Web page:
Israelis Are Split on US Election

Level of foreign policy activism frames the debate in Israel over presidential campaign

AS Israelis watch the United States presidential campaign unfold, their feelings about the outcome offer yet another illustration of how the particularities of Middle East politics can transcend normal logic.

Members of the right-wing opposition Likud Party are, in general, backing not the conservative Republican candidacy of President Bush, as one might expect, but his Democratic rival, Gov. Bill Clinton. And the left-leaning Laborites in government are quietly hoping that Mr. Bush will manage to win reelection.

Though government officials, wary of the outcome of the Nov. 3 vote, will not comment publicly on the US presidential race, Israeli Prime Minister Yitzhak Rabin "is betting on Bush, no doubt about it," says Gabi Sheffer, an expert on US-Israeli relations at Hebrew University.

To some extent, that preference derives from Mr. Rabin's familiarity with Bush and his former secretary of state, James Baker III, who engineered the current Middle East peace process, while the Arkansas governor is an unknown quantity. `Smooth sailing'

Though Mr. Clinton has gone out of his way to make statements sympathetic to Israel, "they are still only statements," says Susan Hattis Rolef, editor of the Labor Party magazine Spectrum.

"From Bush, this government has got the loan guarantees," she adds, "and it is smooth sailing."

At the same time, there is a widespread feeling among Israeli politicians and analysts across the political spectrum that by denying $10 billion in loan guarantees for immigrant absorption to former Premier Yitzhak Shamir, and cooling US-Israeli relations, the Bush administration deliberately contributed to the Likud's defeat in elections last June.

"The Americans did not hide that they wanted Rabin elected, and they did their utmost to help him," Dr. Sheffer says. Rabin's reciprocal support for Bush, he suggests - evidenced in part by Israel's low-key protests about the planned US sale of F-15 fighter planes to Saudi Arabia - "is part of the implicit deal. There is a personal, political commitment."

The perception that Bush helped Rabin defeat Mr. Shamir also explains the deep resentment that many Likud politicians hold against the US president.

"He was involved up to his neck in Israeli politics to pull down Shamir," complains Likud parliament member Ron Nahman, and as he crafted the current peace process, "Baker used pressure on Israel when he didn't have to. I don't think Clinton and [vice-presidential candidate Sen. Al] Gore would do the same thing.

"I vote for Clinton," says Mr. Nahman, also the mayor of the West Bank settlement of Ariel.

Bush's foreign policy activism and his readiness to put pressure on Israel might prove a problem for the Israeli government in the future. If negotiations with Syria and the Palestinians reached critical and delicate junctures at some stage, Israelis expect that Bush's large investment in Middle East peace would lead him to exert pressure for concessions.

At the moment, however, says Harry Wall, local director of the Jewish American Anti-Defamation League, "The Israeli political elite, dominated by Labor, would prefer to see an executive in the White House who takes a strong interest in foreign affairs. After all, that is how we got where we are today" in the peace process.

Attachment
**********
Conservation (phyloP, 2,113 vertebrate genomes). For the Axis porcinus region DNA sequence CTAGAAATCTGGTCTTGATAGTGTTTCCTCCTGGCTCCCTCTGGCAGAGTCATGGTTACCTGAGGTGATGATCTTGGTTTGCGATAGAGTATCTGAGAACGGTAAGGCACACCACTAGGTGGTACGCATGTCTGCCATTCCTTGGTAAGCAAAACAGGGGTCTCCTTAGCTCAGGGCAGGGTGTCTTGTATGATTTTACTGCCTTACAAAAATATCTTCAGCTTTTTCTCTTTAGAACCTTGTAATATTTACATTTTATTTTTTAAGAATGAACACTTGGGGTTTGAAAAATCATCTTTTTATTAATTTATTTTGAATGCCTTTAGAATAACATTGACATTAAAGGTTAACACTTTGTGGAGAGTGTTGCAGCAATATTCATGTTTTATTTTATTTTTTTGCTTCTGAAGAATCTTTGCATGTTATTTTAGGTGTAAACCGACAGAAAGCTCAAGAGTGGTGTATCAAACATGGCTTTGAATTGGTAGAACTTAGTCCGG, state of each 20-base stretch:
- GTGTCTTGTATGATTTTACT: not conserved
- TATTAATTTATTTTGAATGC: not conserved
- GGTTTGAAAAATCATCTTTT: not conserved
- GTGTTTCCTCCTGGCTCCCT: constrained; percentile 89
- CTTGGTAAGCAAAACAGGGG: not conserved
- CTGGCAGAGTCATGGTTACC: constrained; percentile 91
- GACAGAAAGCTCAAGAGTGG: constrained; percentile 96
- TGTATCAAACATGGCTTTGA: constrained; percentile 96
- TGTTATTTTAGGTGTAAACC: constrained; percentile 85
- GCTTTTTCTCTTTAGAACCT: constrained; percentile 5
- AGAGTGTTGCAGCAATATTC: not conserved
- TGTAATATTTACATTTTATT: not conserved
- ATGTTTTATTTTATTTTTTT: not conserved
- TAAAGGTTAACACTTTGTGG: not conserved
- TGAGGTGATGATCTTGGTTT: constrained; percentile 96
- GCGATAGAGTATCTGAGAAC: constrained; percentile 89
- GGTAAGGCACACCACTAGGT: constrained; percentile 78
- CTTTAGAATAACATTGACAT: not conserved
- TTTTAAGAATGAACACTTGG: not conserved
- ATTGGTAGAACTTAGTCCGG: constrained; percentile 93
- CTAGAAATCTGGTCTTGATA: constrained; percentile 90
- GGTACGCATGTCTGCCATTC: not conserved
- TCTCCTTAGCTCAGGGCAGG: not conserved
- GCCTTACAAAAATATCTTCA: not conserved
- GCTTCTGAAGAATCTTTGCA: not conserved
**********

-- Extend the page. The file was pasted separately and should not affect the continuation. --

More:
At the same time, adds Zeev Chafets, a commentator for the magazine Jerusalem Report, the complexity of current world affairs "makes this a poor time for a US president to get on-the-job training" in foreign policy.

"It is anomalous that many professionals here prefer a president who might be tougher on Israel, but who would be better across the board," which is how Bush is seen, Mr. Chafets adds.

Few political analysts here believe a Clinton victory in November would bring any substantial change in US Middle East policy, which has remained fundamentally the same under both Democratic and Republican administrations for many years.

"He might show a little more sympathy to Israel, but he wouldn't change anything basic," predicts Sheffer.

But if he made domestic economic and social affairs his top priority, as his campaign rhetoric has indicated, Clinton would be less likely to pay close attention to Israeli attitudes in peace negotiations - a hands-off approach that Likud leaders, never enthusiastic about the peace process, would appreciate.

"There is nothing to suggest that Clinton would impose his views," Mr. Wall says. "There is everything to suggest that Bush and Baker would." Little public interest

For a country whose fate is so closely tied to the direction of US policy, and which depends so heavily on US aid for its economic well being, the Israeli public and media have shown little interest in the US presidential campaign.

It is not only that they are preoccupied with more immediate issues, such as the talks with Israel's Arab neighbors or economic concerns, suggests Chafets.

"Rabin's approach ensures that we are going to have pretty good relations with whoever is president of the United States," he says. "That means people here are more relaxed about it."

The same outlook prevails in government circles, according to Ms. Hattis Rolef of Spectrum.

"I don't think the government will go into mourning if Clinton wins," she says. "But at the same time, Rabin knows what Bush and Baker are playing, they know the game. The peace process is on the right track, and we have no major problems with the American administration. I think Rabin would be more comfortable with Bush."

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